Escape to Relaxation

By Abraham Park

The annual Parish Retreat has been a long held tradition, a tradition that goes back since 1983, a span of at least 35 years, according to Berkeley Boone.

“At that time it was in the spring,” said Berkeley. “In the last 10-12 years, it changed to the fall.”

A popular and important event in the church year, the Parish Retreat has been a time for attendees to rest, relax and get to know others within the parish. Averaging anywhere from 60-100 or more attendees, parishioners take a weekend to visit Camp Mikell, located in Toccoa, near the foothills of the Georgia Appalachian Mountains. The camp is 460 acres, “including mountains, valleys, waterfalls and Little Toccoa Creek.” Established in 1941 by the Episcopal Diocese of Atlanta, it’s developed into a conference center used year round by parishes within the diocese, a place of spiritual rest and recuperation.

“A major part of the weekend is going out and relaxing with fellow church members and kicking back in nature,” said Berkeley.

Recently, there’s been a slight addition to the Parish Retreat. Ever since the retreat last year, there has been the addition of a theme to provide spiritual guidance and direction. This year’s theme was “The Way of Love” and the retreat had voluntary workshops and study sessions that provided deeper insight into the theme.

Caroline Crespino has been attending the retreat for ten years now, since she joined Holy Trinity. She worked to put the schedule together for this year’s retreat, along with other members like Gina Smith.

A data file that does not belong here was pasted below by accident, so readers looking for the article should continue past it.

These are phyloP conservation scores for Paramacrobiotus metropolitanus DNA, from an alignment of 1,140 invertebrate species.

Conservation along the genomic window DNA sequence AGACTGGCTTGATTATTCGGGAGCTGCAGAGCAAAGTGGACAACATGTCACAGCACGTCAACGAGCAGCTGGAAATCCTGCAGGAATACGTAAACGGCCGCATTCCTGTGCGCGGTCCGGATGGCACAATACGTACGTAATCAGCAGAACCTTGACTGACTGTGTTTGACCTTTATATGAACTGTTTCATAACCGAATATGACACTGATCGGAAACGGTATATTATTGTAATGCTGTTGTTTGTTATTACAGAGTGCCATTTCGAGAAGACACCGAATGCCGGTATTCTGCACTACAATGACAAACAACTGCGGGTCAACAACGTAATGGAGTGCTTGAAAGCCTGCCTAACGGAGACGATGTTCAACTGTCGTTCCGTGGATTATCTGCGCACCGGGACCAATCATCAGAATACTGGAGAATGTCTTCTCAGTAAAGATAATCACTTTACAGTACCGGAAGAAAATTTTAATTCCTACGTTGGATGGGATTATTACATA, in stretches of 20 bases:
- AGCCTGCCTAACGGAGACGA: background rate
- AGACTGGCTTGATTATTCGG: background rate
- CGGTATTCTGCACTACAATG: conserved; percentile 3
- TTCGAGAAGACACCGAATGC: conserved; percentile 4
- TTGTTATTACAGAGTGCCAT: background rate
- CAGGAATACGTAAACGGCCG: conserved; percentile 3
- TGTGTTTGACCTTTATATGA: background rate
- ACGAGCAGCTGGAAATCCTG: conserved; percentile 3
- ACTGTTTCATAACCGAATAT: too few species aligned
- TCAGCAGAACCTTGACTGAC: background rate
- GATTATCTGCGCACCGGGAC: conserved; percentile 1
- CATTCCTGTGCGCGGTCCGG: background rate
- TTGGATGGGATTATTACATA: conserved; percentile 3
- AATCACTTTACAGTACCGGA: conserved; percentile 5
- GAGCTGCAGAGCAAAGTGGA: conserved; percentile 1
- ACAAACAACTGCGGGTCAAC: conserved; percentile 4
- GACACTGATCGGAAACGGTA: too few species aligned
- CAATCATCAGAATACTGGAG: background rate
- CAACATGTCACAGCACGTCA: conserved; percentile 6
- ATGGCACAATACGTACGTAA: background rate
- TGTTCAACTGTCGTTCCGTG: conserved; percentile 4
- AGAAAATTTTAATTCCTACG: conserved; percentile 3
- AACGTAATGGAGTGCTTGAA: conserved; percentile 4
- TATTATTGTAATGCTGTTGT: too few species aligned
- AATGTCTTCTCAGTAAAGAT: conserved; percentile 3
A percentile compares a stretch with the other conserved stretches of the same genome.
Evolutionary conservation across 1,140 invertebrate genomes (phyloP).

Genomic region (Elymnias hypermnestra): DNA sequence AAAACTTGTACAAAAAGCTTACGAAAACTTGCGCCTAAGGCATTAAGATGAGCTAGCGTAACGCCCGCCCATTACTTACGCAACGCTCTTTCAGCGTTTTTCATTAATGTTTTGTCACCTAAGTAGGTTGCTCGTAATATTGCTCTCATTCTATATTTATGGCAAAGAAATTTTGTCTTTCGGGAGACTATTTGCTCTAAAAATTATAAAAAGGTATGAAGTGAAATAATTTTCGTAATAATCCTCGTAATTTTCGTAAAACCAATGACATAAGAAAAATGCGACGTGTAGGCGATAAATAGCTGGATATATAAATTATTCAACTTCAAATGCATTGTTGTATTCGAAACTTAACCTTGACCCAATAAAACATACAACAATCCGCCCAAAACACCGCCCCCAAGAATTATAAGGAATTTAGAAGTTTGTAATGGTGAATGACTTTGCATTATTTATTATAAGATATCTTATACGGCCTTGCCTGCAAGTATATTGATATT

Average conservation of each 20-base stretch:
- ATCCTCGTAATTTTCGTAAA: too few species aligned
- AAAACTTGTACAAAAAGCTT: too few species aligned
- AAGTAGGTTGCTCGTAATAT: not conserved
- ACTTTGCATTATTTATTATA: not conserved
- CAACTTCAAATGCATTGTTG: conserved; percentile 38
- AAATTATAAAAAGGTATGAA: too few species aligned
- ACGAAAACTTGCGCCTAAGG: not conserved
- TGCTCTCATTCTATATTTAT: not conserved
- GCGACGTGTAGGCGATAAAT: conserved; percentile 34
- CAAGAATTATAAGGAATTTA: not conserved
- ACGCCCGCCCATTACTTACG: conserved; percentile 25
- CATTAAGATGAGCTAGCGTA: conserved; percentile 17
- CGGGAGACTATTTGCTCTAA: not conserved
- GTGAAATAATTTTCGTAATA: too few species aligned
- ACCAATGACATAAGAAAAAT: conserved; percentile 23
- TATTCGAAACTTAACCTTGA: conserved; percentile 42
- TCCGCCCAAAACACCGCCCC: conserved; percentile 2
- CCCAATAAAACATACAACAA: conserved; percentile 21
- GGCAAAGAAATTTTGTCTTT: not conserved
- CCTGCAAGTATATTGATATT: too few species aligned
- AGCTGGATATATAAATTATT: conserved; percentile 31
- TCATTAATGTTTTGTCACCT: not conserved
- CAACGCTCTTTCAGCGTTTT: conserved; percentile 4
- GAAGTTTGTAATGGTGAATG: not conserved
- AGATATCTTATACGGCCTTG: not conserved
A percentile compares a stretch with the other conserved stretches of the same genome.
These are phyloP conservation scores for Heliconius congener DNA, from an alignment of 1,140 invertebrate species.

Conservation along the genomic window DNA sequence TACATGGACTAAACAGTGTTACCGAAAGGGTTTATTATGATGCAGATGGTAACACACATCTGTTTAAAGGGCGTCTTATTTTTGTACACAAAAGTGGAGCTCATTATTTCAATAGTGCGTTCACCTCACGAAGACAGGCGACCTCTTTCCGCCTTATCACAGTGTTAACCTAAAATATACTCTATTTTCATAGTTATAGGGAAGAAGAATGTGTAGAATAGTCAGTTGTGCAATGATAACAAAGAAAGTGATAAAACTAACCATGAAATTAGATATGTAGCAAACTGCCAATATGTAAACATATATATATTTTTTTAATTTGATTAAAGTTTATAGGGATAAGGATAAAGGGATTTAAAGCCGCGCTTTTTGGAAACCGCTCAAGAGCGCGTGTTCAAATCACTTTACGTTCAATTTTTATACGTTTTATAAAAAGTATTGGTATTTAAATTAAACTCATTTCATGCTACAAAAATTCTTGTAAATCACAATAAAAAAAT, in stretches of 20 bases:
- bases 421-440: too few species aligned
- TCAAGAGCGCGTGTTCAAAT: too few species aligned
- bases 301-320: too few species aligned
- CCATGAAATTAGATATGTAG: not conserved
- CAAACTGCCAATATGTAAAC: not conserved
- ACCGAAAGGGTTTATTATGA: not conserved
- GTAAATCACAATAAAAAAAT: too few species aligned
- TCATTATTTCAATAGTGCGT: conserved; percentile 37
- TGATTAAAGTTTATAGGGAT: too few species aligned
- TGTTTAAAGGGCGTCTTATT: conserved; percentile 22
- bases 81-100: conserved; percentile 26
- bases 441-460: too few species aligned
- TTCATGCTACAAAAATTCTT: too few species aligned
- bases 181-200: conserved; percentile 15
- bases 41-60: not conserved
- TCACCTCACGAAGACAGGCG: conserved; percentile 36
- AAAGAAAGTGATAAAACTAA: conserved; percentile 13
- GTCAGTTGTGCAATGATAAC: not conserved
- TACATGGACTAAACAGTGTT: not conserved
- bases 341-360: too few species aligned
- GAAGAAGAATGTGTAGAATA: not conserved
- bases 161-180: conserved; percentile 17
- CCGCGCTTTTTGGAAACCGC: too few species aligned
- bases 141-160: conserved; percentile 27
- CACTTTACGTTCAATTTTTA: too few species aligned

“This year, Gina Smith and I worked to plan the retreat. I also talked to Fr. Greg about [it], so he was a big part of the planning,” said Caroline.

It’s hard work to prepare for the retreat, and can be a thankless job, but the fruits of it can yield large harvests. Laura Manzer attended this year and last year’s Parish Retreat and had high praise for the retreat.

“Chris and I attended the Holy Trinity Parish retreat last year for the first time when Robbie was eight months old and we immediately knew we were looking forward to bringing him back year after year and making it a family tradition.”

For Laura, her favorite activity was the music service with Holy Trinity’s new minister of music, Will Buthod.

“I was very impressed with Will and the kids were really receptive to him and Robbie had a great time and was very responsive to the hymns that were sung.”

Caroline was also impressed by the session with Will.

“I’m glad she [Laura] loved it and we’re glad to have Will as an addition for sure,” said Caroline. “He also played for the hymn sing and it was wonderful.”

It’s the bonds that develop between members of the parish, however, that may have the very best results.

“I enjoyed watching my children deepen their relationships with kids they don’t always see at church,” said Caroline. “I made new friends and sang joyously with my old friend Estelle Hinde at the Saturday night hymn sing.”

And for parishioners who didn’t experience the retreat this year or have yet to experience one? Caroline already has some encouragement for next year.

“I think it’s really worth going to retreat because you get to know parishioners on an entirely different level. It’s relaxing, the food is delicious, there’s lots of fun, there are activities if you want it. It’s really very special and anybody who enjoys our parish would no doubt love going to the retreat.”